A computer science professor and two graduate students invented a device used to check ATMs and card readers to detect the presence of a skimming device. Dubbed the Skim Reaper, the New York Police Department has been using a handful of these devices since February to combat card skimming.
Card skimming at ATMs, gas pumps and other locations is a major source of the compromised payment card information used to commit fraud today. Card skimmers install an additional piece of hardware known as a read head to copy a payment card’s data, but a new device was designed to detect their presence, while providing an alert to the ATM user that a card skimmer may be installed.
The device was invented by University of Florida computer sciences professor Patrick Traynor and two graduate students. Earlier this year Traynor gave five of these devices to the NYPD to try. The inventors are now working on bringing down the cost of production for their device, currently at $50, as well as on a more compact consumer-owned version of the device. This would be something consumers could carry in their wallet and insert into an ATM to confirm there is no skimming device present before they insert their debit card.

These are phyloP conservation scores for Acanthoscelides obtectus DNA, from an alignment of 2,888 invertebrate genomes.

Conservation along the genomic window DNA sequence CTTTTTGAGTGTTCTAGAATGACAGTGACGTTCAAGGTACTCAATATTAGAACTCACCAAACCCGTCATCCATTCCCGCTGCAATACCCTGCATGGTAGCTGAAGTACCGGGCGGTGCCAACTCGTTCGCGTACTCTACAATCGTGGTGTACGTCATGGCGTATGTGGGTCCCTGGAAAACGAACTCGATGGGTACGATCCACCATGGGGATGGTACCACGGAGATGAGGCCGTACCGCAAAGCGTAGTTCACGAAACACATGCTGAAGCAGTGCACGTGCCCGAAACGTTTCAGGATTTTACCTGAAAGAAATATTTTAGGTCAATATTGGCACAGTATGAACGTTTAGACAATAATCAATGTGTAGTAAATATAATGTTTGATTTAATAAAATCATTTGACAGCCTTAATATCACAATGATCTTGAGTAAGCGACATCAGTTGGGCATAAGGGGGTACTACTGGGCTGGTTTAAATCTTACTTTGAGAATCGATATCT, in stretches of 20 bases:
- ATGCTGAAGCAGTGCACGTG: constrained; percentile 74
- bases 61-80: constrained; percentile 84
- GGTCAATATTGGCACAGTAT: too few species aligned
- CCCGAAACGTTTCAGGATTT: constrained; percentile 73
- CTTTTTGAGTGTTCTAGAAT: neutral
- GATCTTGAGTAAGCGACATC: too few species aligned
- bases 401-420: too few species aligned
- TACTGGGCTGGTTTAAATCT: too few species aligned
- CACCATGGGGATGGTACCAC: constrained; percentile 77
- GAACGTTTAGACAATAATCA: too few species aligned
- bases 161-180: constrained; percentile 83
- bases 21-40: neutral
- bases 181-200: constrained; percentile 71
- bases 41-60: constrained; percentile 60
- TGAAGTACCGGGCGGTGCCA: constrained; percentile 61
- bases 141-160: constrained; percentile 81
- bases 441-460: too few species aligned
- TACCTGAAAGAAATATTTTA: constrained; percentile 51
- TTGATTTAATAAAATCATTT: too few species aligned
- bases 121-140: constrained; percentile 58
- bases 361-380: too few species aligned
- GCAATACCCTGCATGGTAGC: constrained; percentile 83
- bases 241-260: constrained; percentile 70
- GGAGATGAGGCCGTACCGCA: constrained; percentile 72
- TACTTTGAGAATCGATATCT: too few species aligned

The NYPD has been using five Skim Reaper devices since February and see the benefits. Interviewed by the Associated Press, the deputy inspector commented that there are just four detectives trained to find card skimmers, and that using these new devices enables untrained officers to test for and identify ATMs with card skimmers.
The device is described as a long credit card that slides into a card reader, with a wire connected to a small receiver and display that will read “Possible skimmer” when multiple read heads are detected.
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